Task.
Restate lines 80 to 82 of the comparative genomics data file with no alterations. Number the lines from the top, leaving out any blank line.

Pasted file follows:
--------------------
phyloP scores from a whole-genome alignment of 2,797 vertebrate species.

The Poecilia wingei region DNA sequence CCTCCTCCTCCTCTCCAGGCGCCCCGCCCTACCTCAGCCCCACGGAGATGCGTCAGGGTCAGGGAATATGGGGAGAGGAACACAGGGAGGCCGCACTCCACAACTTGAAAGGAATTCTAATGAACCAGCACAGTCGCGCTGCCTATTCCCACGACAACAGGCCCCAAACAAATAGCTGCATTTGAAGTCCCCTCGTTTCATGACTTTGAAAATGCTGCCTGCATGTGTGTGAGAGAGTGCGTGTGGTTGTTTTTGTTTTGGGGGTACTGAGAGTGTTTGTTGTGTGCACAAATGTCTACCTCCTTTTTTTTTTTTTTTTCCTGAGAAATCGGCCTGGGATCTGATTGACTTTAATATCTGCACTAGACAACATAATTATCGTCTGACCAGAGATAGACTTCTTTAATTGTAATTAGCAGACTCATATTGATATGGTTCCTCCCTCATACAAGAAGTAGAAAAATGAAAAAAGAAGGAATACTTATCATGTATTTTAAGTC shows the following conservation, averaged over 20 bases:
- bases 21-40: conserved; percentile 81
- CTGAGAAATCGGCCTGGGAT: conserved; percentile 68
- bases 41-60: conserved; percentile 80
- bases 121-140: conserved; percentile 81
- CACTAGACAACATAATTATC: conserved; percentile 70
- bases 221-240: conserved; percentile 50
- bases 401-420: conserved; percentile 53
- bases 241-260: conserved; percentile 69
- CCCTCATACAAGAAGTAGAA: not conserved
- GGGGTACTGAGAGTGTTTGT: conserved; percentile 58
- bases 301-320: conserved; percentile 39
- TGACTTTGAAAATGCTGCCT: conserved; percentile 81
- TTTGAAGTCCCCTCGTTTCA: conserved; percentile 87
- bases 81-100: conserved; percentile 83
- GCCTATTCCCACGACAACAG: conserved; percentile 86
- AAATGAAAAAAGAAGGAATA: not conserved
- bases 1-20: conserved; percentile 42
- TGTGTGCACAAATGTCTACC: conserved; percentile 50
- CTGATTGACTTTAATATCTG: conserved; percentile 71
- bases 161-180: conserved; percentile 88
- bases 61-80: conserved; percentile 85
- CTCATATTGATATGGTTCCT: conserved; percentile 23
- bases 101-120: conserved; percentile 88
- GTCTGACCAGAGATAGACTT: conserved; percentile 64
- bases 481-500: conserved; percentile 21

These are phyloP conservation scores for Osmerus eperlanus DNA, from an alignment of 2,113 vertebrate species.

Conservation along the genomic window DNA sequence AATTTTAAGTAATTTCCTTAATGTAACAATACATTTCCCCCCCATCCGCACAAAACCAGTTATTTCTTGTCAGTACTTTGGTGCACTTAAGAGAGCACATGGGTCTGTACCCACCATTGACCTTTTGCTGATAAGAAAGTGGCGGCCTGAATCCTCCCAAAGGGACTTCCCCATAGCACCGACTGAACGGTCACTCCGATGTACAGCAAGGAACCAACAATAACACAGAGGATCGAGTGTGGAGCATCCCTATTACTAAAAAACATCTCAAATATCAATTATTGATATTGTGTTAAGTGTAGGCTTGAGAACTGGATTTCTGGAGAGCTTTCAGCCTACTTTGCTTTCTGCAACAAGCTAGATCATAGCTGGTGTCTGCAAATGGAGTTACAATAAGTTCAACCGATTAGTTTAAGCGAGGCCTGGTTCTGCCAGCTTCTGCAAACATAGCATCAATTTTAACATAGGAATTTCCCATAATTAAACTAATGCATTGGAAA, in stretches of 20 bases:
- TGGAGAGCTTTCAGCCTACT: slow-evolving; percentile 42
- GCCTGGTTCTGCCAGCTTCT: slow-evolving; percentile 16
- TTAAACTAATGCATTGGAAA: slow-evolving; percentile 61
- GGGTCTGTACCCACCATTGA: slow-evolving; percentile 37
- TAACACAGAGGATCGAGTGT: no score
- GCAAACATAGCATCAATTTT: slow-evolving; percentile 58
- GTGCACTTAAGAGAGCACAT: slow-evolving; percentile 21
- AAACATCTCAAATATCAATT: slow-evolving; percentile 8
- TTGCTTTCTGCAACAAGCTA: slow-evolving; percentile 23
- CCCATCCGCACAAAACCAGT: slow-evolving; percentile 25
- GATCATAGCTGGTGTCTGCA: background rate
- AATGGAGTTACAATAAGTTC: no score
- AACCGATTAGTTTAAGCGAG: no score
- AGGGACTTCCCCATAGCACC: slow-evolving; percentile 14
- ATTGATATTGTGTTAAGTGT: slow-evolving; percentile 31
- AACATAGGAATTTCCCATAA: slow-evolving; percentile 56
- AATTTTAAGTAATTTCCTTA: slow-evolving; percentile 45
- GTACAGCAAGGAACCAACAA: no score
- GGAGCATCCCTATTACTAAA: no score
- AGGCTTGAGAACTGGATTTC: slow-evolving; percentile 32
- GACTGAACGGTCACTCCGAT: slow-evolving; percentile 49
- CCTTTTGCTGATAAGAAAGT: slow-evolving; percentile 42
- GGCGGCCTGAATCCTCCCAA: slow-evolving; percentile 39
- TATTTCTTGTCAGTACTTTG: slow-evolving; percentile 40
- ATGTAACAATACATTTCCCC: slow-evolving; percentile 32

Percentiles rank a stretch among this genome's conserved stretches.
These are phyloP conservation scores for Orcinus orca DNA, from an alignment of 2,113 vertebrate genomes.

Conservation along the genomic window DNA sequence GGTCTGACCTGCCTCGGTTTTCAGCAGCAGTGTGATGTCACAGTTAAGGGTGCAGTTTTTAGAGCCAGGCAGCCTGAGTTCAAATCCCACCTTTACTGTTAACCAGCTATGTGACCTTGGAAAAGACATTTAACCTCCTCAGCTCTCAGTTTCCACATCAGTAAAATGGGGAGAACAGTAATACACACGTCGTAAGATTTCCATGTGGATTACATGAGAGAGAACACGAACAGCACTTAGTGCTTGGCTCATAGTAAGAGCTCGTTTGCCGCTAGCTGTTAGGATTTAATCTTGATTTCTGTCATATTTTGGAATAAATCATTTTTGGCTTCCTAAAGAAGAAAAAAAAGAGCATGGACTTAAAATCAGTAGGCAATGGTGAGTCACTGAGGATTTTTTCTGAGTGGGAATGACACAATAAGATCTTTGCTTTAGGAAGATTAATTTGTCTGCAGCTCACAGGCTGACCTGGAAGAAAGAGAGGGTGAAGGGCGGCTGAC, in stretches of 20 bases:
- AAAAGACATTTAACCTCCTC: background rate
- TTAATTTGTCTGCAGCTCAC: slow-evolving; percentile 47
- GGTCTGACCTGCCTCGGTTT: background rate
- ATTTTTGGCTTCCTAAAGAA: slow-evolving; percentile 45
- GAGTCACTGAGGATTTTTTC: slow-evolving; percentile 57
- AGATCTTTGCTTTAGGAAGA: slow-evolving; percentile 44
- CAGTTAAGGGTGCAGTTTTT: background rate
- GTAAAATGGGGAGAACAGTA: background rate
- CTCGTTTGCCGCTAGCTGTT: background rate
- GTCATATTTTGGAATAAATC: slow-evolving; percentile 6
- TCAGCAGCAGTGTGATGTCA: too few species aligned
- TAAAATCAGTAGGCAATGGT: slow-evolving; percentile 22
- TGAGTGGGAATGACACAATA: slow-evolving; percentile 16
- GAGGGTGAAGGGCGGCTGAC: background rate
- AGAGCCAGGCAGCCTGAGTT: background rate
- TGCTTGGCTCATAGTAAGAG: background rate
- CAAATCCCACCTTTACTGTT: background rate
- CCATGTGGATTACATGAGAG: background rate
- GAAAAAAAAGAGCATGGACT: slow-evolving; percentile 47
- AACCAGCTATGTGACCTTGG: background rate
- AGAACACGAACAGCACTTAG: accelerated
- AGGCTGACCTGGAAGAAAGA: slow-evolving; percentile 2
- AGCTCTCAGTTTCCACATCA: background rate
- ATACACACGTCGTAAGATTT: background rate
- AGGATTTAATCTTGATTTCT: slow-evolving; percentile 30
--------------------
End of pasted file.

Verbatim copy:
- AGCTCTCAGTTTCCACATCA: background rate
- ATACACACGTCGTAAGATTT: background rate
- AGGATTTAATCTTGATTTCT: slow-evolving; percentile 30